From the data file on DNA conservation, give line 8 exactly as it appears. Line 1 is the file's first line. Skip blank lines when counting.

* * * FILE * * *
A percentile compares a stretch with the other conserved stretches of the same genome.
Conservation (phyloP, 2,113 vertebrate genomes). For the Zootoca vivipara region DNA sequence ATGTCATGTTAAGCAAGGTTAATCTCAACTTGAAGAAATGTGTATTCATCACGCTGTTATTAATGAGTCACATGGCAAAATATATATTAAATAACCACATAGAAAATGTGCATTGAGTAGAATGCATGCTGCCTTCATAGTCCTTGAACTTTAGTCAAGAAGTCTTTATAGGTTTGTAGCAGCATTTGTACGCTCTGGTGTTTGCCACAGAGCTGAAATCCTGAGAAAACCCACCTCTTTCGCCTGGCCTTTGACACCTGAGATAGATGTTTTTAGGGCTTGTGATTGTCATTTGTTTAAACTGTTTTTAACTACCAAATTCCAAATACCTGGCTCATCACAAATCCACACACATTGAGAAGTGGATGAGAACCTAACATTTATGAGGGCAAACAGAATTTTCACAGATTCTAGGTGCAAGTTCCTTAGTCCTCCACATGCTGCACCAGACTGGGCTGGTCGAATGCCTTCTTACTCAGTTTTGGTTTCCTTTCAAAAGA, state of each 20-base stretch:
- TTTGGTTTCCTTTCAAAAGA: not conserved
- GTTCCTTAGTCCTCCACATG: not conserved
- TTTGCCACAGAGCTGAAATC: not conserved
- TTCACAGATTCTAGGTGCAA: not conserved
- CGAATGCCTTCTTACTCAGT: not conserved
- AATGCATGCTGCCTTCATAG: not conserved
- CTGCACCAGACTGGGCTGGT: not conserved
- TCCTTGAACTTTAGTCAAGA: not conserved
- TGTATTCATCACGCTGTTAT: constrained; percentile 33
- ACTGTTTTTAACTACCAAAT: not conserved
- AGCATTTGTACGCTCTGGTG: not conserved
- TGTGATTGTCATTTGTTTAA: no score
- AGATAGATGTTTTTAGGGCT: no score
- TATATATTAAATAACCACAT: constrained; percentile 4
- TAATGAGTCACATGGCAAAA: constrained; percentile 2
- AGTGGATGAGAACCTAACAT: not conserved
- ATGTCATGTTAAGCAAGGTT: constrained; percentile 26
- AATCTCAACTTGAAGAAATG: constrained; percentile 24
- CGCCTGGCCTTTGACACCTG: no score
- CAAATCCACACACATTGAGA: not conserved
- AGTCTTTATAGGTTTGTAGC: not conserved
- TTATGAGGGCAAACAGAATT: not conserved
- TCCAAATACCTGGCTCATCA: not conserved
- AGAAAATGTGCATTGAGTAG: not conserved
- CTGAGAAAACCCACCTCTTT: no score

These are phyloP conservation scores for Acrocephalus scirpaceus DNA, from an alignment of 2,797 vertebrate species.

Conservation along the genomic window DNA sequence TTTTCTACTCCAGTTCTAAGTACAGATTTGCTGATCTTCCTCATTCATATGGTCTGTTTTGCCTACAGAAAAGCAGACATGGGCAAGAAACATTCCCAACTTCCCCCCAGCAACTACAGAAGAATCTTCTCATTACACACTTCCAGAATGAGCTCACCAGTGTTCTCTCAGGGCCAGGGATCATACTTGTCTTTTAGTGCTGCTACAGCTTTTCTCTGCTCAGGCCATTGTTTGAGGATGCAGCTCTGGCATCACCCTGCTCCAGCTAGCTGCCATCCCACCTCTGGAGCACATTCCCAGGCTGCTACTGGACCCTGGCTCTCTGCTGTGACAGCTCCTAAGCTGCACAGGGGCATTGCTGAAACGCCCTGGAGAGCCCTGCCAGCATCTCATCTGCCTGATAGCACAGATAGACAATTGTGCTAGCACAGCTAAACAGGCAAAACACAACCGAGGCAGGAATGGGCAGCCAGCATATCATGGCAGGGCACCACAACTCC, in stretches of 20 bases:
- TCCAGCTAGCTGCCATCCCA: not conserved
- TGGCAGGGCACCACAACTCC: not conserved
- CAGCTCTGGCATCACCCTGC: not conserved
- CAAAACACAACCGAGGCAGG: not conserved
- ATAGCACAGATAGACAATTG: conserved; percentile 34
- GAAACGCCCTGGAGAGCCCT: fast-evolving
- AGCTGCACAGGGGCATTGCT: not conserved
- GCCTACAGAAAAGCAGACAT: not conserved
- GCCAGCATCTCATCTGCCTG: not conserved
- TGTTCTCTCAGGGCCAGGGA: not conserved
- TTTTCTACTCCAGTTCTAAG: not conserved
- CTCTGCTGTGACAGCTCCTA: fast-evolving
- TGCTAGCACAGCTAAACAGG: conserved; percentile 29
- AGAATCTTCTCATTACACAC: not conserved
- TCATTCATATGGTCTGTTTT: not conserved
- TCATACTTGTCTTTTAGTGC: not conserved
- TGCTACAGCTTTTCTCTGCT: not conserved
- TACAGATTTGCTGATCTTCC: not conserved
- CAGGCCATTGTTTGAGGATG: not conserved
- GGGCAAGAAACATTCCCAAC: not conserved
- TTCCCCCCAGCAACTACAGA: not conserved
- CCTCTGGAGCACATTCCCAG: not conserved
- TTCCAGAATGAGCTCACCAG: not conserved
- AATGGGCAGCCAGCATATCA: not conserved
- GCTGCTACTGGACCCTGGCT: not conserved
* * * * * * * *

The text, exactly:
- AATGCATGCTGCCTTCATAG: not conserved